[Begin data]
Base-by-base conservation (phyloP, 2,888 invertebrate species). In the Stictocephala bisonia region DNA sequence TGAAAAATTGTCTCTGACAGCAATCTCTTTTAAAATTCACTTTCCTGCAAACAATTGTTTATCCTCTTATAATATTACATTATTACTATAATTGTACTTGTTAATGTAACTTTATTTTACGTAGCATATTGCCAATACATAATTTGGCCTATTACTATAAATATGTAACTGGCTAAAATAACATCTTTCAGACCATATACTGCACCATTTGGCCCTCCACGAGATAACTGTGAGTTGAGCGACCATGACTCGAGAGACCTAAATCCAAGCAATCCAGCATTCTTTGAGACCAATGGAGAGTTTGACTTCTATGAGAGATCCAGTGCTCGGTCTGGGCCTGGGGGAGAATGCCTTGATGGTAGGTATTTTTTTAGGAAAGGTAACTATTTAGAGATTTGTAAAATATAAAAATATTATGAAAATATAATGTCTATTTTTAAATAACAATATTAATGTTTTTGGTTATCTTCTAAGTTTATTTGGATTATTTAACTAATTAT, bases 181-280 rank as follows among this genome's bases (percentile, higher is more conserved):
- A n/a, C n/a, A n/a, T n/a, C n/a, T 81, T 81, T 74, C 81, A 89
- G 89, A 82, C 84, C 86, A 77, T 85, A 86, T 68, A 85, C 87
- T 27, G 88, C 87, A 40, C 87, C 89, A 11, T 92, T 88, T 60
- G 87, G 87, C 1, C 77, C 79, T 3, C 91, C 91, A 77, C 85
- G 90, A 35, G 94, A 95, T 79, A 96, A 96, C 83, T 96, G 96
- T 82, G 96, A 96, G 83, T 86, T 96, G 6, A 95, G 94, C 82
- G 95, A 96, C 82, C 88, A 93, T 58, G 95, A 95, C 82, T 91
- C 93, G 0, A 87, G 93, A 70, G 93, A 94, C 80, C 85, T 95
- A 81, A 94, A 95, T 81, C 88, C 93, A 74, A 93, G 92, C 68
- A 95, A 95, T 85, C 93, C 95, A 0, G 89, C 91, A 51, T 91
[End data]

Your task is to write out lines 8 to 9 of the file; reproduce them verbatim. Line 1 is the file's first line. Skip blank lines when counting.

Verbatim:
- G 95, A 96, C 82, C 88, A 93, T 58, G 95, A 95, C 82, T 91
- C 93, G 0, A 87, G 93, A 70, G 93, A 94, C 80, C 85, T 95